But why has there been such a sharp switch between Code 7604 and 7606, the two largest components of China’s “semis” exports in both 2015 and 2016?
The answer lies in part with one specific trade partner.
China’s exports of 7604 “semis” to Vietnam mushroomed from just over 6,000 tonnes in 2012 and 2013 to 463,000 tonnes in 2015 and 510,000 tonnes in 2016, according to International Trade Centre figures.
The material didn’t stay in Vietnam.
A significant part was found in Mexico last year, since when both media and market have been tracking its return to Vietnam. Google Earth, it seems, is now an essential part of every aluminum trader’s toolkit.
The market calls this moveable aluminum mountain “fake semis”, aluminum which has been transformed just enough to escape China’s export tax on unwrought metal and instead qualify for a VAT tax rebate.
The official jury is out, although Vietnamese officials are apparently curious as to why the obscure port of Vung Tao is now the world’s aluminum capital.
“Following instructions from Deputy Prime Minister Trinh Dinh Dung, officials from the trade, the finance and the planning and investment ministries will verify the origin and purpose of the aluminum stock,” reported the local “VN Express” newspaper on May 4, 2017.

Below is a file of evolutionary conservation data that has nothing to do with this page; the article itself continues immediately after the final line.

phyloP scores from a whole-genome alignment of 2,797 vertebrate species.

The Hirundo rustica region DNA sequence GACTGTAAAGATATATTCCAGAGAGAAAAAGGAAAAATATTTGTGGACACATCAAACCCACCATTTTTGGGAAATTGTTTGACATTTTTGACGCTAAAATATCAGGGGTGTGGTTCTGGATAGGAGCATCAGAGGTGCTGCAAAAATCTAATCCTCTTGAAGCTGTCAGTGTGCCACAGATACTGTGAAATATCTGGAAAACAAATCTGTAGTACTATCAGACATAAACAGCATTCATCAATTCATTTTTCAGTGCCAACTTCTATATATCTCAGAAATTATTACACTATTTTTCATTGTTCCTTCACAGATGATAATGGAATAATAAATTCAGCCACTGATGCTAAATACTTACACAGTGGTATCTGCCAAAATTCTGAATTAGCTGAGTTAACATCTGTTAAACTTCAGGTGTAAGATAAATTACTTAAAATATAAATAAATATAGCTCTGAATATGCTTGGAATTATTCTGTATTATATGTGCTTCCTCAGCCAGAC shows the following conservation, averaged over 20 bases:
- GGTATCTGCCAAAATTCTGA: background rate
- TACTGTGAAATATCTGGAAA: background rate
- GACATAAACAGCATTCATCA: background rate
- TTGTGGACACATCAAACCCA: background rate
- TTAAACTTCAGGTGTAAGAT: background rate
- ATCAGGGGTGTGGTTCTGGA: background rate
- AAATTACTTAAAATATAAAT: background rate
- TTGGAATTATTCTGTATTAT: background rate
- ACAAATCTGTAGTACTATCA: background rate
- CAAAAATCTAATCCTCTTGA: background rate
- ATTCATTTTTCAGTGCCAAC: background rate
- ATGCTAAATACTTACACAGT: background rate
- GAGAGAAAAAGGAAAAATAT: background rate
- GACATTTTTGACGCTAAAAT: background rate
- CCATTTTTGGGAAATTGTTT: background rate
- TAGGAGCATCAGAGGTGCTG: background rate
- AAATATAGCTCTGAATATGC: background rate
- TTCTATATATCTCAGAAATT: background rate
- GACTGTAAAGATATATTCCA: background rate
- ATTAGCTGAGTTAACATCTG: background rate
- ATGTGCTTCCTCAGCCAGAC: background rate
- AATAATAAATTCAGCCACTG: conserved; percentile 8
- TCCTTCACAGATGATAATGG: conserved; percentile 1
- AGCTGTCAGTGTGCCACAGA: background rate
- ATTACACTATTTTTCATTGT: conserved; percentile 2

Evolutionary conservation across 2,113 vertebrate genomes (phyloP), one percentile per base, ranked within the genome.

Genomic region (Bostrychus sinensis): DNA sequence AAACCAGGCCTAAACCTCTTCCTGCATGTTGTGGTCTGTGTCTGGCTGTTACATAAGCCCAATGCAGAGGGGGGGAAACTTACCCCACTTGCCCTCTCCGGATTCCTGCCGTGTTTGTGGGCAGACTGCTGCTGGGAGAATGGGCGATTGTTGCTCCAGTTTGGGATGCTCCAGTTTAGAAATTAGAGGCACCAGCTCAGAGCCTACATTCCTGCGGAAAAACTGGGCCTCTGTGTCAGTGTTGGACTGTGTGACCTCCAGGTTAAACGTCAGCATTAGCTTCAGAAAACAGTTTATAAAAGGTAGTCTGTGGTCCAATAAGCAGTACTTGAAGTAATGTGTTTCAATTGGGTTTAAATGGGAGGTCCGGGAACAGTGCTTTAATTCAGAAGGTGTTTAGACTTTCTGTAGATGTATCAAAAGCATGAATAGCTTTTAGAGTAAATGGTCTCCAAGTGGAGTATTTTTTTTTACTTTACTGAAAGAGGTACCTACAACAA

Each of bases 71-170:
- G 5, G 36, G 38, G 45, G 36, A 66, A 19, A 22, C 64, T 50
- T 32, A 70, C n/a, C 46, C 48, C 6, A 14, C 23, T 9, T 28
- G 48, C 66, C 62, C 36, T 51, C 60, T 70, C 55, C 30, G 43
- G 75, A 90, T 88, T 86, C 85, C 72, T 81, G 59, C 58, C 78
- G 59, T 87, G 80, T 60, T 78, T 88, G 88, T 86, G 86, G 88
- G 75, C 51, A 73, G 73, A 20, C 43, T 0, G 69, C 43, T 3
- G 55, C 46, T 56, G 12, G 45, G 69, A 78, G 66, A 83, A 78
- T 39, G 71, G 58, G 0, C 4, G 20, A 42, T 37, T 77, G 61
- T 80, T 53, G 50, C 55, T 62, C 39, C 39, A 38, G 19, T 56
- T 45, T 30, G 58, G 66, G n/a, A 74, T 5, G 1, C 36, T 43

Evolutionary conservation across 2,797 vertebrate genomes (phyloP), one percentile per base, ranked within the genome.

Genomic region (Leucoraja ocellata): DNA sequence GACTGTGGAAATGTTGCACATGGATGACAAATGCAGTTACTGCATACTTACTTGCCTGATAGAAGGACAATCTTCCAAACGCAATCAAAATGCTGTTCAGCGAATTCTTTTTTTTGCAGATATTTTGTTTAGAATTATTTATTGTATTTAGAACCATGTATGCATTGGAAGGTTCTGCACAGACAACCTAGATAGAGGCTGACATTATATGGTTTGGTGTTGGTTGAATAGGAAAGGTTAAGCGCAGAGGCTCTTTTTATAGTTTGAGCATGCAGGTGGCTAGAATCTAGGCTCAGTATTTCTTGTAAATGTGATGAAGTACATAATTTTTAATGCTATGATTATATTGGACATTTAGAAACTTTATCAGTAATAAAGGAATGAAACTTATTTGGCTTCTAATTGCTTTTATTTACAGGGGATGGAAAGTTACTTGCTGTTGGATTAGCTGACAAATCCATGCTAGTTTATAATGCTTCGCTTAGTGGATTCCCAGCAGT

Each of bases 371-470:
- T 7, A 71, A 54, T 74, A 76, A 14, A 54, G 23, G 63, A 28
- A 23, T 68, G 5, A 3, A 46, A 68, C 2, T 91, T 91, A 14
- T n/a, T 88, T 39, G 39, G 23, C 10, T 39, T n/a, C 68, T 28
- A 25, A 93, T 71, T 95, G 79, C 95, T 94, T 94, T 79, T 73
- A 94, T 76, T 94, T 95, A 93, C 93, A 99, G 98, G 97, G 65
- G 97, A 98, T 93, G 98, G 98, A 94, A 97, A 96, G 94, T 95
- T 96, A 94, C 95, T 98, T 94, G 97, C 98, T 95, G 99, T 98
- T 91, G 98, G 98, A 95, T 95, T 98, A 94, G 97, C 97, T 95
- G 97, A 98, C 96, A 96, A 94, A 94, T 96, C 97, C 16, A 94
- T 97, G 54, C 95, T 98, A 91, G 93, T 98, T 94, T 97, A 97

From the depths of this murky story, however, shine a couple of clear statistical takeaways.
China’s total exports of “semis” were 4.2 and 4.0 million tonnes in 2015 and 2016 respectively.
It now seems a significant part of this, one million tonnes but maybe a lot more, never went anywhere near the global supply chain. It may have been on a world tour but it is still unconsumed.
Secondly, the sharp drop in Code 7604 exports this year suggests the first leg of that tour has been wound down.
It is also, though, masking the increase in other forms of product, particularly plate, sheet and strip.
This may be an ominous trend for producers in the rest of the world if, unlike the alleged “fake semis”, the material is fit to displace western product outside of China.
It may have, in other words, greater market impact.
There should be no doubting Beijing’s zeal when it comes to reforming its aluminum sector.
It will result in closures, the only question is how much. On that subject the debate rages hot around the aluminum market.
But unless Beijing can work out how to stem the rising tide of “semis” into the world market, there will be no relief from the multiple trade pressures.
Its problem is that it has spent years micro-managing its aluminum sector down the value-added product chain.
This is a system now designed to produce aluminum and convert that metal into “semis”. The more aluminum produced, the more “semis” produced and the greater the overspill of surplus into world markets.
Even if capacity is closed later this year, other smelters will most likely simply lift output in compensation.
This is the message from China’s steel sector, currently producing at record levels despite, or rather because of, the success in cutting non-economic capacity.
Years of excess cannot be rectified overnight.
And with Chinese production and exports still rising, the latter more dramatically than the headlines suggest, the already simmering aluminum trade war is only going to get hotter.
Editing by Louise Heavens